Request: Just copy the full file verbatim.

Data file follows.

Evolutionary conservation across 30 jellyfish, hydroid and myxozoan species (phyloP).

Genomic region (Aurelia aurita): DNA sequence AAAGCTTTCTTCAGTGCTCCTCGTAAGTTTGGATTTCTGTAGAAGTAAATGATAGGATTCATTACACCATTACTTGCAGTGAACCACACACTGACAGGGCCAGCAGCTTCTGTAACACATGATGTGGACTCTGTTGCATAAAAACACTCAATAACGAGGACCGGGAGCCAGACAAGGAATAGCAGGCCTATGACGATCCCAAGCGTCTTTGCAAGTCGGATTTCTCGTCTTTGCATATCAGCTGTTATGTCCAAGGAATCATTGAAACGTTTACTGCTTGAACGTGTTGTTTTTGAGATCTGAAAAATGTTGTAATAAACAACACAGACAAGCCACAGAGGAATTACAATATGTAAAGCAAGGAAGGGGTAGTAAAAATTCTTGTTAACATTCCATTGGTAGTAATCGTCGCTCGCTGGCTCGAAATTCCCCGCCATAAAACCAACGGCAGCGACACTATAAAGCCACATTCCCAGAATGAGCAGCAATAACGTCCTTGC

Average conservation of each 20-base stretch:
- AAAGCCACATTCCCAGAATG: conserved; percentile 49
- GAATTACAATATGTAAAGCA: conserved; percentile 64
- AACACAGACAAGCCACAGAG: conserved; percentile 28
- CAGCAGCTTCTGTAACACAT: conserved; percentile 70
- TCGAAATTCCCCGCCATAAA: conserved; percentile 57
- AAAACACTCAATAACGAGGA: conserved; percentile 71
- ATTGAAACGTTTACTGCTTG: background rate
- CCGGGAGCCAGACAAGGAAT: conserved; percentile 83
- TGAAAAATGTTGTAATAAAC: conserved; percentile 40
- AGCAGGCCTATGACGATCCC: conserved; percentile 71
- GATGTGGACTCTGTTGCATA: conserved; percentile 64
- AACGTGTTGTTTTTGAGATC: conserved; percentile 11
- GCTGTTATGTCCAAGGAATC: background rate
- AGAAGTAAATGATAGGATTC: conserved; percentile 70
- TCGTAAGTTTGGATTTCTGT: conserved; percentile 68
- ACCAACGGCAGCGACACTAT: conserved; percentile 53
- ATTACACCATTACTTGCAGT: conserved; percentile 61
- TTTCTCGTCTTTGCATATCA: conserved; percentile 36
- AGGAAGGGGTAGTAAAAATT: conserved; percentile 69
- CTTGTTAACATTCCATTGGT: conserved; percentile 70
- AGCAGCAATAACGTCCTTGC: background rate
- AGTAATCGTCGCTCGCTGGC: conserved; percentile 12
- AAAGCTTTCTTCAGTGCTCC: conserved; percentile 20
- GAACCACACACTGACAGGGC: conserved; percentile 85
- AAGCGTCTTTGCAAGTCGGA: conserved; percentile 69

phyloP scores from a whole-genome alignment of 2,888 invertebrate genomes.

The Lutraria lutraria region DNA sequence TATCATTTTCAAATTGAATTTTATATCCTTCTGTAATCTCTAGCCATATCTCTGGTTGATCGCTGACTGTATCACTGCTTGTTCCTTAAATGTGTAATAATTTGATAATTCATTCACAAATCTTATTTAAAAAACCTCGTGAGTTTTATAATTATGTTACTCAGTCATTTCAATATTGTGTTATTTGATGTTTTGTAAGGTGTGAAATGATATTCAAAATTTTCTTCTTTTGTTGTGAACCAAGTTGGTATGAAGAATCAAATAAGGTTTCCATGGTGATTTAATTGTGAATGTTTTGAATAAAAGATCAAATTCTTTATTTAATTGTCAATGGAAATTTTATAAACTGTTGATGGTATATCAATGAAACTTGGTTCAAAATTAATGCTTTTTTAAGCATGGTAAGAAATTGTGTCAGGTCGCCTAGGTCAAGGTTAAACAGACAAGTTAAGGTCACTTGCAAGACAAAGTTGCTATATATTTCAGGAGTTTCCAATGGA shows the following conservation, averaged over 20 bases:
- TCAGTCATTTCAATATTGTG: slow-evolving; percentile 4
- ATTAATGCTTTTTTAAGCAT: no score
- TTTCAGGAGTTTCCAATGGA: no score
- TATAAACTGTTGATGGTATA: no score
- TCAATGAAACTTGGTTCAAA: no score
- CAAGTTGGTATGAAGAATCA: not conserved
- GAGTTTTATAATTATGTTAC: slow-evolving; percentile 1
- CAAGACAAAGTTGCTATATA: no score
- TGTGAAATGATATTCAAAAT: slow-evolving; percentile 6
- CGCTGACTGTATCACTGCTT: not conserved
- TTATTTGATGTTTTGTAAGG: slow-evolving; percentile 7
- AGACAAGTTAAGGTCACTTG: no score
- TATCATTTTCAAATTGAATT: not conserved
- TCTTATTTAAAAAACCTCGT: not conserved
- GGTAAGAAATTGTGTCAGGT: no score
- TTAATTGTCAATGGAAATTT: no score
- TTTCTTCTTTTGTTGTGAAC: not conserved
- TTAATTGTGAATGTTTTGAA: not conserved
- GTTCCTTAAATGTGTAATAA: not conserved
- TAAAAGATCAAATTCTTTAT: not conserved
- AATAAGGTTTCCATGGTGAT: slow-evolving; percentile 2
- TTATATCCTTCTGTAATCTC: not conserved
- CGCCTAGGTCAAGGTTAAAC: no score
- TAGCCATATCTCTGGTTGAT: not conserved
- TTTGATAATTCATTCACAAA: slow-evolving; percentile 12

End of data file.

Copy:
Evolutionary conservation across 30 jellyfish, hydroid and myxozoan species (phyloP).

Genomic region (Aurelia aurita): DNA sequence AAAGCTTTCTTCAGTGCTCCTCGTAAGTTTGGATTTCTGTAGAAGTAAATGATAGGATTCATTACACCATTACTTGCAGTGAACCACACACTGACAGGGCCAGCAGCTTCTGTAACACATGATGTGGACTCTGTTGCATAAAAACACTCAATAACGAGGACCGGGAGCCAGACAAGGAATAGCAGGCCTATGACGATCCCAAGCGTCTTTGCAAGTCGGATTTCTCGTCTTTGCATATCAGCTGTTATGTCCAAGGAATCATTGAAACGTTTACTGCTTGAACGTGTTGTTTTTGAGATCTGAAAAATGTTGTAATAAACAACACAGACAAGCCACAGAGGAATTACAATATGTAAAGCAAGGAAGGGGTAGTAAAAATTCTTGTTAACATTCCATTGGTAGTAATCGTCGCTCGCTGGCTCGAAATTCCCCGCCATAAAACCAACGGCAGCGACACTATAAAGCCACATTCCCAGAATGAGCAGCAATAACGTCCTTGC

Average conservation of each 20-base stretch:
- AAAGCCACATTCCCAGAATG: conserved; percentile 49
- GAATTACAATATGTAAAGCA: conserved; percentile 64
- AACACAGACAAGCCACAGAG: conserved; percentile 28
- CAGCAGCTTCTGTAACACAT: conserved; percentile 70
- TCGAAATTCCCCGCCATAAA: conserved; percentile 57
- AAAACACTCAATAACGAGGA: conserved; percentile 71
- ATTGAAACGTTTACTGCTTG: background rate
- CCGGGAGCCAGACAAGGAAT: conserved; percentile 83
- TGAAAAATGTTGTAATAAAC: conserved; percentile 40
- AGCAGGCCTATGACGATCCC: conserved; percentile 71
- GATGTGGACTCTGTTGCATA: conserved; percentile 64
- AACGTGTTGTTTTTGAGATC: conserved; percentile 11
- GCTGTTATGTCCAAGGAATC: background rate
- AGAAGTAAATGATAGGATTC: conserved; percentile 70
- TCGTAAGTTTGGATTTCTGT: conserved; percentile 68
- ACCAACGGCAGCGACACTAT: conserved; percentile 53
- ATTACACCATTACTTGCAGT: conserved; percentile 61
- TTTCTCGTCTTTGCATATCA: conserved; percentile 36
- AGGAAGGGGTAGTAAAAATT: conserved; percentile 69
- CTTGTTAACATTCCATTGGT: conserved; percentile 70
- AGCAGCAATAACGTCCTTGC: background rate
- AGTAATCGTCGCTCGCTGGC: conserved; percentile 12
- AAAGCTTTCTTCAGTGCTCC: conserved; percentile 20
- GAACCACACACTGACAGGGC: conserved; percentile 85
- AAGCGTCTTTGCAAGTCGGA: conserved; percentile 69

phyloP scores from a whole-genome alignment of 2,888 invertebrate genomes.

The Lutraria lutraria region DNA sequence TATCATTTTCAAATTGAATTTTATATCCTTCTGTAATCTCTAGCCATATCTCTGGTTGATCGCTGACTGTATCACTGCTTGTTCCTTAAATGTGTAATAATTTGATAATTCATTCACAAATCTTATTTAAAAAACCTCGTGAGTTTTATAATTATGTTACTCAGTCATTTCAATATTGTGTTATTTGATGTTTTGTAAGGTGTGAAATGATATTCAAAATTTTCTTCTTTTGTTGTGAACCAAGTTGGTATGAAGAATCAAATAAGGTTTCCATGGTGATTTAATTGTGAATGTTTTGAATAAAAGATCAAATTCTTTATTTAATTGTCAATGGAAATTTTATAAACTGTTGATGGTATATCAATGAAACTTGGTTCAAAATTAATGCTTTTTTAAGCATGGTAAGAAATTGTGTCAGGTCGCCTAGGTCAAGGTTAAACAGACAAGTTAAGGTCACTTGCAAGACAAAGTTGCTATATATTTCAGGAGTTTCCAATGGA shows the following conservation, averaged over 20 bases:
- TCAGTCATTTCAATATTGTG: slow-evolving; percentile 4
- ATTAATGCTTTTTTAAGCAT: no score
- TTTCAGGAGTTTCCAATGGA: no score
- TATAAACTGTTGATGGTATA: no score
- TCAATGAAACTTGGTTCAAA: no score
- CAAGTTGGTATGAAGAATCA: not conserved
- GAGTTTTATAATTATGTTAC: slow-evolving; percentile 1
- CAAGACAAAGTTGCTATATA: no score
- TGTGAAATGATATTCAAAAT: slow-evolving; percentile 6
- CGCTGACTGTATCACTGCTT: not conserved
- TTATTTGATGTTTTGTAAGG: slow-evolving; percentile 7
- AGACAAGTTAAGGTCACTTG: no score
- TATCATTTTCAAATTGAATT: not conserved
- TCTTATTTAAAAAACCTCGT: not conserved
- GGTAAGAAATTGTGTCAGGT: no score
- TTAATTGTCAATGGAAATTT: no score
- TTTCTTCTTTTGTTGTGAAC: not conserved
- TTAATTGTGAATGTTTTGAA: not conserved
- GTTCCTTAAATGTGTAATAA: not conserved
- TAAAAGATCAAATTCTTTAT: not conserved
- AATAAGGTTTCCATGGTGAT: slow-evolving; percentile 2
- TTATATCCTTCTGTAATCTC: not conserved
- CGCCTAGGTCAAGGTTAAAC: no score
- TAGCCATATCTCTGGTTGAT: not conserved
- TTTGATAATTCATTCACAAA: slow-evolving; percentile 12